Genetic Control of Vulval and Uterine Coordination in C. elegans: cog-3

Project: Research project

Project Details


The long-term goal of the Hanna-Rose lab is to understand how internal organs develop in a coordinated fashion to allow a fully formed organism to function. As a model for coordinated organ development, they examine formation of the vulva and the uterus in the organism C. elegans, a microscopic worm. A mutant called cog-3 (connection of gonad defective) is at the center of their proposed work. In cog-3 mutant worms, the vulva and the uterus do not connect to one another, resulting in a physical blockage in the pathway to and from the uterus, analogous to a birth defect. cog-3 plays a surprising role in promoting this functional connection. It promotes temporal synchronization of the development of the uterine and vulval tissues so that a connection can form between the two organs at the appropriate time. In the cog-3 mutants the uterus develops later than the vulva, while they would be expected to develop simultaneously. The Hanna-Rose lab proposes to discover the molecular identity of cog-3 and then probe how cog-3 controls temporal development. Dr. Hanna-Rose will involve undergraduate and graduate students in this research to provide hands-on research experience that teaches these future scientists how to use the scientific method to approach any biological problem of interest. By accomplishing these aims, these researchers will shed light on how formation of a functional connection between lumens of two tubular organs in C. elegans is established. The principles they decipher will have wide reaching significance in understanding organ formation. Ultimately, the lab aims to apply knowledge of how organogenesis of the vulval-uterine connection in C. elegans is executed to understanding how defects in organogenesis during mammalian development can result in physical birth defects.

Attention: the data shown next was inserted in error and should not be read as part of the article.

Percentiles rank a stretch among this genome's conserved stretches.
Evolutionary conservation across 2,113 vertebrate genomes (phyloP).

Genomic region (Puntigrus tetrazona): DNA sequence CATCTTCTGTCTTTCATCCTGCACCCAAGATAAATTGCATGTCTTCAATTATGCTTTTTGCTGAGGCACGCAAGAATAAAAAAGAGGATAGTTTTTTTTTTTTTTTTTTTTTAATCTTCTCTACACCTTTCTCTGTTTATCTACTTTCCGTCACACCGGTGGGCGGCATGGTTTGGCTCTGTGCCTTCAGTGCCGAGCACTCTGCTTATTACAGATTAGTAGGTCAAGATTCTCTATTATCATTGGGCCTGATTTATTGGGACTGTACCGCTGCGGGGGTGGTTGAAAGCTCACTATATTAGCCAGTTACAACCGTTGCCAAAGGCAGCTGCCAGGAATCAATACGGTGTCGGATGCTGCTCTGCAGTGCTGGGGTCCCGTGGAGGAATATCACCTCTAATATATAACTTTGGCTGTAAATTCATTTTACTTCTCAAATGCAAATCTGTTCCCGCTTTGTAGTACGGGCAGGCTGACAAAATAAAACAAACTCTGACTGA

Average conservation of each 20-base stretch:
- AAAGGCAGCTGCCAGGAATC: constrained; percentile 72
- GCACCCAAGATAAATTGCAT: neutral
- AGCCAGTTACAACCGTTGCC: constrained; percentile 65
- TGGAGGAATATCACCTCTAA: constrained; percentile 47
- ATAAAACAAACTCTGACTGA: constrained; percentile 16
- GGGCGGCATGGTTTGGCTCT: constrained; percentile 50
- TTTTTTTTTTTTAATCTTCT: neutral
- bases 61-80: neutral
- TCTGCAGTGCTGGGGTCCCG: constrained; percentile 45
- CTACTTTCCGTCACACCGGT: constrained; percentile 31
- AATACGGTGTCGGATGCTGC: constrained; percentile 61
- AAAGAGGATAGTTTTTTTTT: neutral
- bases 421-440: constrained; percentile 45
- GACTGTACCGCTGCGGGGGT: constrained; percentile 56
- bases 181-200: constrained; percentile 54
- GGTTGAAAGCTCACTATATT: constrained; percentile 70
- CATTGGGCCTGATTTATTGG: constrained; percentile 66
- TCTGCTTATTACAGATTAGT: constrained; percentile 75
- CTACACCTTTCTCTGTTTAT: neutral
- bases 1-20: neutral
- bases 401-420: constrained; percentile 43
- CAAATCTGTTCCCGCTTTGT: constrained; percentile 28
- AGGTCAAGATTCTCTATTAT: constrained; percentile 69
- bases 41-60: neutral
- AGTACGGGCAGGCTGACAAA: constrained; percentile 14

Effective start/end date8/1/077/31/11


  • National Science Foundation: $422,500.00


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